With so much infidelity in the news (Arnold Schwarzenegger, Anthony Weiner, etc.), our culture is once again struggling to understand why people cheat, especially people in powerful positions. We’ve heard reasons ranging from the lure of power and money to having soulmate confusion. But what if there’s actually a cheating gene?
Don’t expect defense lawyers for Dominique Strauss-Kahn (or divorce lawyers for Arnold Schwarzenegger) to use it as evidence to explain their client’s marital infidelities. Still, there’s no questioning the relevance these days to a new study that finds the genetic make-up of an individual—male or female—may help explain a tendency to adopt sexually unfaithful behavior.
Researchers at the Max Planck Institute For Ornithology in Seewiesen, Germany, have found evidence of genetic-driven infidelity among zebra finch birds. And in their findings, published this week in the prestigious PNAS scientific journal, the researchers do not hesitate to draw similar conclusions with human beings.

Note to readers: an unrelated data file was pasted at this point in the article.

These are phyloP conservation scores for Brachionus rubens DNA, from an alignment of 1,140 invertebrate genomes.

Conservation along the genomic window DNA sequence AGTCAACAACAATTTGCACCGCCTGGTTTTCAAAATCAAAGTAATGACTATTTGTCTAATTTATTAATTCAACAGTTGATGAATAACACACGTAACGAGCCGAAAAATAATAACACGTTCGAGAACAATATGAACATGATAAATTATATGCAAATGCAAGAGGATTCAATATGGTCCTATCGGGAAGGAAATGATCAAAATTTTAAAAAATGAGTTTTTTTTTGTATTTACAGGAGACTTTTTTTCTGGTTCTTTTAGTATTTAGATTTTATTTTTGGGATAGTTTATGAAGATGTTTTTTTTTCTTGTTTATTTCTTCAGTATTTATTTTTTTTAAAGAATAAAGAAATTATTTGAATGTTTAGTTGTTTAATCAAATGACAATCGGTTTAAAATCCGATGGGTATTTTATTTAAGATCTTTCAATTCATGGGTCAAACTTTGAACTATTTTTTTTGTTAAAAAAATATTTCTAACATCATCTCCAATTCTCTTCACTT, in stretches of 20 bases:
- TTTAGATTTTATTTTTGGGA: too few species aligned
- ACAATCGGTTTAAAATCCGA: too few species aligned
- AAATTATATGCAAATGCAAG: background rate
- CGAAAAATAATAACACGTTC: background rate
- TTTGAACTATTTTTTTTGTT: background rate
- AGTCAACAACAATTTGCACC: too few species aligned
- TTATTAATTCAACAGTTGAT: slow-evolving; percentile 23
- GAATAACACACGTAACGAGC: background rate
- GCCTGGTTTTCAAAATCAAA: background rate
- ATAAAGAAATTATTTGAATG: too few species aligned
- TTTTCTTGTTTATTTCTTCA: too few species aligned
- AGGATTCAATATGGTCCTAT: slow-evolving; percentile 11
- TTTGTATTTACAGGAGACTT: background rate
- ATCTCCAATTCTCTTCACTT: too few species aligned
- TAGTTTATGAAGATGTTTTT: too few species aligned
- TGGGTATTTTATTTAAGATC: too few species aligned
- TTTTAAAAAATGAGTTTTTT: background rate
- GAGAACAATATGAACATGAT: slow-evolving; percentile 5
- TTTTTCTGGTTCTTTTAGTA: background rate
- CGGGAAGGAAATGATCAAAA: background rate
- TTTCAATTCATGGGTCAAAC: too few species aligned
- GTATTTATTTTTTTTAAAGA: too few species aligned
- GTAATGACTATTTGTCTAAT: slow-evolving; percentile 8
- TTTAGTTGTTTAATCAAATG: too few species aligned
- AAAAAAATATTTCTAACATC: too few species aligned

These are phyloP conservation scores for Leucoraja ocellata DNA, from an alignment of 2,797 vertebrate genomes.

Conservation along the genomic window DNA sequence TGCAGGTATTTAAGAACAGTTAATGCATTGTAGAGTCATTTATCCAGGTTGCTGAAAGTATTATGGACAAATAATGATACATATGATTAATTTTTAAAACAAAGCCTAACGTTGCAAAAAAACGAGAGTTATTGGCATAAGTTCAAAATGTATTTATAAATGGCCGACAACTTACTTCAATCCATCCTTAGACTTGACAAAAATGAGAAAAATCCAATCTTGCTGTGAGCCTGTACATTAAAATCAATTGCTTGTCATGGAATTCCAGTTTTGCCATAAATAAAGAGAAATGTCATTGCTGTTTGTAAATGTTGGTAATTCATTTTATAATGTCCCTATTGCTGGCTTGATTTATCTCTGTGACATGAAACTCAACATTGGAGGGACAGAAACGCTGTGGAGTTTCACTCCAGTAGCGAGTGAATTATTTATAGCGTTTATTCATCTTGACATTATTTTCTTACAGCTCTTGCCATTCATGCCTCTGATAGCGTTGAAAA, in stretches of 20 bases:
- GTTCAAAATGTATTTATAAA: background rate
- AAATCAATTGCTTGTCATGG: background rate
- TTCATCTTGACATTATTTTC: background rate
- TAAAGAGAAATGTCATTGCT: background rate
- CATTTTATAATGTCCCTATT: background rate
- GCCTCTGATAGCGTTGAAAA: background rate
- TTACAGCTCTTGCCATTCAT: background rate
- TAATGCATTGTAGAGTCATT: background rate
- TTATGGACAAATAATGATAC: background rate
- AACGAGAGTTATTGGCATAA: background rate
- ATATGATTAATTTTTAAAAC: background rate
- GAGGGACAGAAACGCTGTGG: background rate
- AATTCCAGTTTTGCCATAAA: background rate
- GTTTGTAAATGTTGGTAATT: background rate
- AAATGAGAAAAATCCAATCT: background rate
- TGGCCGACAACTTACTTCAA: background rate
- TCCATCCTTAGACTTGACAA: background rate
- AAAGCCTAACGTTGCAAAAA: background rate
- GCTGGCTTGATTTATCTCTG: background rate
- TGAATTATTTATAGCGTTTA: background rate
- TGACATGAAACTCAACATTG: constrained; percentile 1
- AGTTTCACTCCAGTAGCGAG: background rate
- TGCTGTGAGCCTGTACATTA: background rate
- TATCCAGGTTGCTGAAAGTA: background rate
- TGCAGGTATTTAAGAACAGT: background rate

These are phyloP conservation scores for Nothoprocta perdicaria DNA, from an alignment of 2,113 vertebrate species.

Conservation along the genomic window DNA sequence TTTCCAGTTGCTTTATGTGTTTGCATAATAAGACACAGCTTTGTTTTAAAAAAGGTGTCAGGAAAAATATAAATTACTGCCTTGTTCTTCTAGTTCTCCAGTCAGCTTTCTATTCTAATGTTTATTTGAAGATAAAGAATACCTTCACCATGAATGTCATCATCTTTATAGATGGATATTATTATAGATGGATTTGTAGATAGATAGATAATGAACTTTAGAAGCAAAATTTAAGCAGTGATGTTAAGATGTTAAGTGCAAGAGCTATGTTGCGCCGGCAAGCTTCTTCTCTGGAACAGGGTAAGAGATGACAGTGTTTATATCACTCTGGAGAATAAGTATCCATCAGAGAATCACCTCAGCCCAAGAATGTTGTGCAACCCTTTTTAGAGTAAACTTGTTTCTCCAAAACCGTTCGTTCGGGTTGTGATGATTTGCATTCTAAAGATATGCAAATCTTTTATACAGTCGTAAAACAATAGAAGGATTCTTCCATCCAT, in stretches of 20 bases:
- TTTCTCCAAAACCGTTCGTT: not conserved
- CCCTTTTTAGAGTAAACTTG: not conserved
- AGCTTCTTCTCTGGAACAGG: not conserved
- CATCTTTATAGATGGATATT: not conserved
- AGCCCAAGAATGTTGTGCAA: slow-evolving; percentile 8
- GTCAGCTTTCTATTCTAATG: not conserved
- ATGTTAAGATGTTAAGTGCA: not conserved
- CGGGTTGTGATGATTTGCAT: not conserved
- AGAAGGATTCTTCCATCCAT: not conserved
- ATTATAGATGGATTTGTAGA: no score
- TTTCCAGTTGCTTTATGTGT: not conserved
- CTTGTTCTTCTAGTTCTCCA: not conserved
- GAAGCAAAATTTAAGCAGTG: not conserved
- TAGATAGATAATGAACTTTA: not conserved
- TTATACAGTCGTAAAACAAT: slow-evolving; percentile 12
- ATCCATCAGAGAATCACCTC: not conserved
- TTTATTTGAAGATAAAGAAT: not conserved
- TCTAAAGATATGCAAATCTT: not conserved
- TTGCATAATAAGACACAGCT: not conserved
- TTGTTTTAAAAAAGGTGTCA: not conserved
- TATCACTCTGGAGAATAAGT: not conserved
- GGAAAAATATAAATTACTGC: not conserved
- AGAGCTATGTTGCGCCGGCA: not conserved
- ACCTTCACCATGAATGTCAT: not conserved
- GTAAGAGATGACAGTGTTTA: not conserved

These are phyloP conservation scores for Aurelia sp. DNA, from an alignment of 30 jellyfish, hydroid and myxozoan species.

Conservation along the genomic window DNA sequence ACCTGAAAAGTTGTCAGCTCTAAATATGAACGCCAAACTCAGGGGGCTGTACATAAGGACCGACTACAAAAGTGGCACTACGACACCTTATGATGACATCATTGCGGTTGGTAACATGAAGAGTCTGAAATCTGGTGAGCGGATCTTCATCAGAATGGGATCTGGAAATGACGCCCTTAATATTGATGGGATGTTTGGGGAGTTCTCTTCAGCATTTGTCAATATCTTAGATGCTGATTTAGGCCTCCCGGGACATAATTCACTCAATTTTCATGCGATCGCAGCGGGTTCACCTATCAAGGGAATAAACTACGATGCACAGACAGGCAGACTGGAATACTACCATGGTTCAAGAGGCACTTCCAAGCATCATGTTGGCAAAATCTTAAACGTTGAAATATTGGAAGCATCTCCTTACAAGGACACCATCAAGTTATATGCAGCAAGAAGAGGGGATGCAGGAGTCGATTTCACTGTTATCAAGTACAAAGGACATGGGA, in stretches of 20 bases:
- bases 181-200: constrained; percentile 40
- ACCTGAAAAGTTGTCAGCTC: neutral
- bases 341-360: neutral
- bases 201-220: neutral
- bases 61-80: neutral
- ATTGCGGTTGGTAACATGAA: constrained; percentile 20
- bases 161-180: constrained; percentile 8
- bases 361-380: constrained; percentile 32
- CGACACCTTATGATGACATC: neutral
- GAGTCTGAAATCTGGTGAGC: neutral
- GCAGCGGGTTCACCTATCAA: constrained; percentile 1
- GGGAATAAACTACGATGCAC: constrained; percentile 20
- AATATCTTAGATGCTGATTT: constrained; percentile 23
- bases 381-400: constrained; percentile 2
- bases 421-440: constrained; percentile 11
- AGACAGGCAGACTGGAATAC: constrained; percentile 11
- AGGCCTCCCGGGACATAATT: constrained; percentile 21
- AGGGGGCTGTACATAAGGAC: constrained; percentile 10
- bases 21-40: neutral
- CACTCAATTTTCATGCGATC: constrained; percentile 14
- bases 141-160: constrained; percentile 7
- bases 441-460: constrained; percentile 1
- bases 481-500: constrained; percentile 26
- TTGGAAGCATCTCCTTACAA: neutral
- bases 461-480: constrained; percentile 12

Of course, there are many other socio-cultural factors that more or less condition the sexual behavior of homo sapiens: religious rules, social taboos, chance encounters. But there is nothing precluding the possibility of a genetic influence as well. Conducting similar studies on humans in order to verify such findings is nearly impossible, and very difficult for other mammals—just 10% of all species are monogamous.
Researcher Wolfgang Forstmeier and his colleagues focused their study on zebra finches, a bird species known to be faithful to their partners, but also with a noted ability to breed easily. And they focused on the behavior of females more than of males.
It is recognized that, from an evolutionary perspective, the goal of an individual’s life is “to maximize one’s genetic patrimony,” says the Swiss primatologist Jörg Hess. In practice, this means that the male member of a species will attempt to mate with as many females as possible in order to produce a maximum number of descendants. Females don’t have that same incentive.
What do you think—could there actually be an infidelity gene?